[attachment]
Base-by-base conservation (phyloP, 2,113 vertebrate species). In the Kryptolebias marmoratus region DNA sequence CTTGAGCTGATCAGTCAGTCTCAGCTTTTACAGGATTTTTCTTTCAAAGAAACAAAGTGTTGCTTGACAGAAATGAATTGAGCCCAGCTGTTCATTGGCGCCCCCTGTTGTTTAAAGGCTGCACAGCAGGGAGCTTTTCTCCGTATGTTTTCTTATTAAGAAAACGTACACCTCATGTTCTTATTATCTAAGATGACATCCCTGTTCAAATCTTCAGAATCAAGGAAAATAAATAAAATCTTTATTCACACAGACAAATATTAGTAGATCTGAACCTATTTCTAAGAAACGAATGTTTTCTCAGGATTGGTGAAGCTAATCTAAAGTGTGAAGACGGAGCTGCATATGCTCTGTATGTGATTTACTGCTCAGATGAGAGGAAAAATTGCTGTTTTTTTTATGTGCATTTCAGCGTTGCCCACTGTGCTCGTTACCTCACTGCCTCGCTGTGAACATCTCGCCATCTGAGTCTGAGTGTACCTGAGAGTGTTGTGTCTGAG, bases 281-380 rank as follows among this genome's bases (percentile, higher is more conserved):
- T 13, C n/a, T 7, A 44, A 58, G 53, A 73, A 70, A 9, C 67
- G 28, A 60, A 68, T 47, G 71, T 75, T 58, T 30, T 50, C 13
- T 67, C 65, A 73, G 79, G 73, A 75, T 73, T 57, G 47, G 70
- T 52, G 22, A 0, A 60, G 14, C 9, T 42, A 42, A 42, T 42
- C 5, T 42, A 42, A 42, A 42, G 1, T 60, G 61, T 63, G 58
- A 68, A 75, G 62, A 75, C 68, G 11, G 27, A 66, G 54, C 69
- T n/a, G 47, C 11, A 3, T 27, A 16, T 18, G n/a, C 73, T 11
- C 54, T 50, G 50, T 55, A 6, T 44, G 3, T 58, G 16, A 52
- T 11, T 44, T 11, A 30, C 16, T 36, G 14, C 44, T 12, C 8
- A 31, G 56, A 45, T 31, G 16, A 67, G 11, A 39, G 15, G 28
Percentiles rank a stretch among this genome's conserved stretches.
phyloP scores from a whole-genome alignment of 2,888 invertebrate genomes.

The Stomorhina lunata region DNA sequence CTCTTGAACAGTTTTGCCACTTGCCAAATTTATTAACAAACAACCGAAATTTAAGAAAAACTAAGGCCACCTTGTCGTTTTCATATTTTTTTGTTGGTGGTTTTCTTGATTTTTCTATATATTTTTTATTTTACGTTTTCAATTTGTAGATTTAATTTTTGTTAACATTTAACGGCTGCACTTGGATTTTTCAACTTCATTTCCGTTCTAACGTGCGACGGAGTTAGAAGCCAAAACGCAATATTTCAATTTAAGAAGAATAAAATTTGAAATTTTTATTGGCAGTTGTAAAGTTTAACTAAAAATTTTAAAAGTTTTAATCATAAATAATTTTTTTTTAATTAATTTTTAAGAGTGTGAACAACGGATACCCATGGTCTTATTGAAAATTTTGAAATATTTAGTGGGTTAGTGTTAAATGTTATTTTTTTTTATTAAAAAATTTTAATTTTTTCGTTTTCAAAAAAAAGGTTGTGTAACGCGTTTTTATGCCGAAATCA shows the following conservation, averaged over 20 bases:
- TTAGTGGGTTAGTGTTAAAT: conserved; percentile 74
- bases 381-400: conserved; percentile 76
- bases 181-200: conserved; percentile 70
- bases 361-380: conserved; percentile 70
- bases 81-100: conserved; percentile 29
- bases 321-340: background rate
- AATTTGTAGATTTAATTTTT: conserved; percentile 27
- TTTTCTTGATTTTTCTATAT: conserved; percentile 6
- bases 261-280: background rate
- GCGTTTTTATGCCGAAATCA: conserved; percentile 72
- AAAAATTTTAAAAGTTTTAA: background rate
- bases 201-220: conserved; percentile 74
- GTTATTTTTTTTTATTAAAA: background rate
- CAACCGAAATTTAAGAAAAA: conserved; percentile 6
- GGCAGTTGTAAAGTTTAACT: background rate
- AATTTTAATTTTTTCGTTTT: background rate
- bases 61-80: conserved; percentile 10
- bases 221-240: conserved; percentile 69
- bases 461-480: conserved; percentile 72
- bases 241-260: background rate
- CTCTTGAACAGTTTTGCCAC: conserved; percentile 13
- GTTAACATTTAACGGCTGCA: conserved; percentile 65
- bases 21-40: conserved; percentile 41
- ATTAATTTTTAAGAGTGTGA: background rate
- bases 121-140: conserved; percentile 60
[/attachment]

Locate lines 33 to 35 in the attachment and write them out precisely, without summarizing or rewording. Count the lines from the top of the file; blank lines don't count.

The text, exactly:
- bases 461-480: conserved; percentile 72
- bases 241-260: background rate
- CTCTTGAACAGTTTTGCCAC: conserved; percentile 13